Our Reading Lives

On Deciding to Become a Different Type of Reader

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Patricia Thang

Senior Contributor

Patricia Thang is an educator located in Los Angeles. Though a native Angeleno through and through, her heart also belongs to Tokyo, where much of her family is from. Besides books, she is an enthusiastic devourer of many things, including podcasts, television, and J-pop. She realizes there’s not enough time in the world to consume all of that content, but she’s trying anyway. Other endeavors to which she has dedicated herself include cuddling her dogs until they’re annoyed and taste-testing every vegan ice cream she can find. Twitter: @aintnopthang

I am an escapist reader. I have been an escapist reader since childhood, and it is the reason I grew to love books in the first place. They provided a safe place where I could temporarily forget about myself and the world around me. I would be transported to a different time and place, and my own worries would become irrelevant, my own life would disappear.

Why did I want to escape my own life? Because I didn’t want to think about family tension. Because I didn’t want to think about my health. Because I didn’t want to think about my loneliness, my insecurity, my uncertainty. So I holed up in my room to avoid my parents and read Pride and Prejudice. I read Harry Potter and the Half-Blood Prince in a hospital bed post-surgery. I read the entirety of A Song of Ice and Fire when I had to move back home after college, unemployed and far from my friends.

Because of the motivation behind my reading habit, it has quite frankly been rare that books affected my way of thinking or stayed with me for very long after turning the final page. Sure, I remember the plots and characters of stories I particularly enjoyed, but the times I’ve been truly touched in my core by the messages and themes of books I’ve read are few and far between.

The first book that genuinely affected me and the way I think and live was The Five People You Meet in Heaven by Mitch Albom. The idea that all things happen for a reason, that all actions and decisions are interconnected — and often in ways that we cannot even see — was somehow incredibly resonant to my apathetic high school self. It helped to make me more thoughtful, more introspective. It helped me decide to be more interested and responsive to what was happening around me. And all of that has helped shape who I am now.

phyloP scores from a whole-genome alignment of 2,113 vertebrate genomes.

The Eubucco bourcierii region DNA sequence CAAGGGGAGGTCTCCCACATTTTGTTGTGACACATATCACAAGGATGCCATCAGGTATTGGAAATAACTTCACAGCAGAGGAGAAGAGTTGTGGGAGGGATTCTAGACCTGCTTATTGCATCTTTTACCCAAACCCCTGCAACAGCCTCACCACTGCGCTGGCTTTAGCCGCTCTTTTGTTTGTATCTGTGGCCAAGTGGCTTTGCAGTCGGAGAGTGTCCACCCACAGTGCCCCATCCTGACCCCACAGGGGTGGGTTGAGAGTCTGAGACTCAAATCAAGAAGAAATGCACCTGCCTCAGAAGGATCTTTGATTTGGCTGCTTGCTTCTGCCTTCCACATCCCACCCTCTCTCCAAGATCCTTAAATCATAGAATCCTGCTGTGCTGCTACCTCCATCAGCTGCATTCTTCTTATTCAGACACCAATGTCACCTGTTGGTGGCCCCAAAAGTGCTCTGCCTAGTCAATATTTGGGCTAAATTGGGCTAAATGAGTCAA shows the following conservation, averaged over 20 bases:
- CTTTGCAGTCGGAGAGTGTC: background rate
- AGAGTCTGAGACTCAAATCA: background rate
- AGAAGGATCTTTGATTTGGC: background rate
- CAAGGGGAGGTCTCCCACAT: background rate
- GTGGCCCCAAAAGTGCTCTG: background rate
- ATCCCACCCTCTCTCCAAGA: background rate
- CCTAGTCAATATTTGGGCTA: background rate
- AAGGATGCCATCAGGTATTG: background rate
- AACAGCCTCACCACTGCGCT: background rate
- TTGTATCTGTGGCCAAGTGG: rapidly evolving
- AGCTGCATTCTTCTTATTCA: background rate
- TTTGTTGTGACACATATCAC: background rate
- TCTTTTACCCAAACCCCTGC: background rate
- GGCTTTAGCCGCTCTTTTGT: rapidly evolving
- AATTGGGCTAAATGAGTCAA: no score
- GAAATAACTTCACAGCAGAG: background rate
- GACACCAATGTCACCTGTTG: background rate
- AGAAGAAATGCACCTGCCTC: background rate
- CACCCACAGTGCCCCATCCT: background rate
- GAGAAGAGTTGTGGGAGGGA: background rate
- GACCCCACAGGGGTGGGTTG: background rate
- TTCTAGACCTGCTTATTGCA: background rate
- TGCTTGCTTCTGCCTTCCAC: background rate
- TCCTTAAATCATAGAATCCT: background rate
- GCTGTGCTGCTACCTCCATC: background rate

Over the past year, I have slowly started to make an effort to not be so exclusively an escapist reader like I had in the past. The first step has been trying to be more conscientious of reading diversely. Diverse writers, diverse topics, diverse genres. And I have already encountered many wonderful works I might not have picked up before. Of course, I’m not giving up my escapism entirely. That definitely wouldn’t be realistic, and probably wouldn’t be good for my mental health. But, like I first discovered when I read The Five People You Meet in Heaven, I’m learning that books can be so much more than just a place to run away to. They can teach us about the world, they can help us discover ourselves, they can give us tools to do good and make change. And I want to be the type of reader who is active and aware, who can fully benefit from the experience of reading.

Especially now, it is clear that it is becoming increasingly important for me to pursue this little goal of mine. I’ve never been particularly confident in my ability to effect much change, but here is one small thing I can continue to do to be an active and aware citizen of the world. Here is a way I can educate myself on those who are often misrepresented, a way I can help amplify the voices of those who are underrepresented. More than ever before, I will strive to use books, the resource most easily accessible to me, to become someone who can — and will — make this world we call our home better.